Glenn Greenwald wrote a column in Salon back in 2008 that bears on the debates over Citizens United and the Shareholder Protection Act. Greenwald rightly criticized Palin for claiming the First Amendment was threatened when reporters attacked her for making negative comments about President Obama:
The First Amendment is actually not that complicated. It can be read from start to finish in about 10 seconds. It bars the Government from abridging free speech rights. It doesn’t have anything to do with whether you’re free to say things without being criticized, or whether you can comment on blogs without being edited, or whether people can bar you from their private planes because they don’t like what you’ve said.
Amen to that.
By the same token, as I noted last week, the First Amendment does not guarantee anyone the right to own stock only in companies whose views they agree with. If shareholders don’t like a corporation’s views, they can try to change its policies or take their investment dollars elsewhere.
Does this mean that corporations will always say sensible things or behave responsibly? Of course not, any more than protecting freedom of the press means the media will always be objective. But neither of these things violates anyone’s rights. If you don’t like what you hear, turn the channel. If you don’t like the views of those with whom you are associating, vote with your feet.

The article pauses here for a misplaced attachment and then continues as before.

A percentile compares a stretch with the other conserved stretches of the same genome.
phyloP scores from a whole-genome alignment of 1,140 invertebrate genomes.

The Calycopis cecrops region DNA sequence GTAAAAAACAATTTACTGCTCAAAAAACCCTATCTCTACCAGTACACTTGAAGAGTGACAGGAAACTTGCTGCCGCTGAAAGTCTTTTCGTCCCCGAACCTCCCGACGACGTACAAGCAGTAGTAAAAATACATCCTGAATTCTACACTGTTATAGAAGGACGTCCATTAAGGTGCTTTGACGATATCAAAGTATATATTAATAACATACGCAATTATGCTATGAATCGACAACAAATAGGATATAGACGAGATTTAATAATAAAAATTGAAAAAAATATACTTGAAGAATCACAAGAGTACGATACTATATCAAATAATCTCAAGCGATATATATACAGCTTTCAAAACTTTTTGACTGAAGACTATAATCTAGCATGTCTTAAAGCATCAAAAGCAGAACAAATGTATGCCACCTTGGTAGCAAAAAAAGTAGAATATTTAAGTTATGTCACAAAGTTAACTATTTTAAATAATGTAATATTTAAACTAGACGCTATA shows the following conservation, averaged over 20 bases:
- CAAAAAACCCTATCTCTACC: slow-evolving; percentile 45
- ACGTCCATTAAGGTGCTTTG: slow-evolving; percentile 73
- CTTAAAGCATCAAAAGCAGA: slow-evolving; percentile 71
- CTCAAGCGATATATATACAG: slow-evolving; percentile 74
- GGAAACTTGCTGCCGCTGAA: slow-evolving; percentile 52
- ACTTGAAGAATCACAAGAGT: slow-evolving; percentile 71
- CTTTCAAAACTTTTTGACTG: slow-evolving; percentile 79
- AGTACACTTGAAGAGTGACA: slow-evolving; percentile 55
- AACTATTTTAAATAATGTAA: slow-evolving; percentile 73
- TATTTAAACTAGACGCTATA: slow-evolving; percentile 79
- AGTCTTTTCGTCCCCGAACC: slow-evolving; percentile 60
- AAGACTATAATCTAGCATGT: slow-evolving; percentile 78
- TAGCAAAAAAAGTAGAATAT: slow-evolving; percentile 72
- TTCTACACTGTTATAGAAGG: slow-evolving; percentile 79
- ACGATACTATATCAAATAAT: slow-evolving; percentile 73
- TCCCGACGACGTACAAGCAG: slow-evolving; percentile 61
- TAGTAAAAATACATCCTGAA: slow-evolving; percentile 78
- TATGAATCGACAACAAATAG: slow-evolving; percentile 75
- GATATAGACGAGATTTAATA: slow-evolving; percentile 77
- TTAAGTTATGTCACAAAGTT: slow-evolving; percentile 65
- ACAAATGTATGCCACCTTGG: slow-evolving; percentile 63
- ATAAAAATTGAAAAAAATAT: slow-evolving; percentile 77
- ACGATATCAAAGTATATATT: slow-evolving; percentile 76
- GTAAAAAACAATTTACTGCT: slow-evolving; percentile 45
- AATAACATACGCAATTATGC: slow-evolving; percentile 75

As Greenwald pointed out, Palin's view turns the First Amendment on its head: “According to Palin, what the Founders intended with the First Amendment was that political candidates for the most powerful offices in the country and Governors of states would be free to say whatever they want without being criticized in the newspapers.”
Critics of Citizens United ultimately support the same result, whether intentionally or not. As the Supreme Court stated, the ban on corporate speech “muffle[d] the voices that best represent the most significant segments of the economy.” Upholding it, the Court noted, would have mean silencing not only business corporations, but ultimately media corporations as well. The Court’s eloquent response speaks to both Sarah Palin’s view and the critics of Citizens United: “The First Amendment was certainly not understood to condone the suppression of political speech in society’s most salient media.”
There’s a big difference between being criticized or having someone decline to associate with you on your terms and being censored. Only the government is capable of censoring speech, which it does through coercion. Short of that, we are on our own. Or, as the Court put it in Citizens United: “The First Amendment confirms the freedom to think for ourselves.”
We should bear all of this in mind as Congress and the states consider the latest legislation designed to “repair” the alleged “damage” from Citizens United.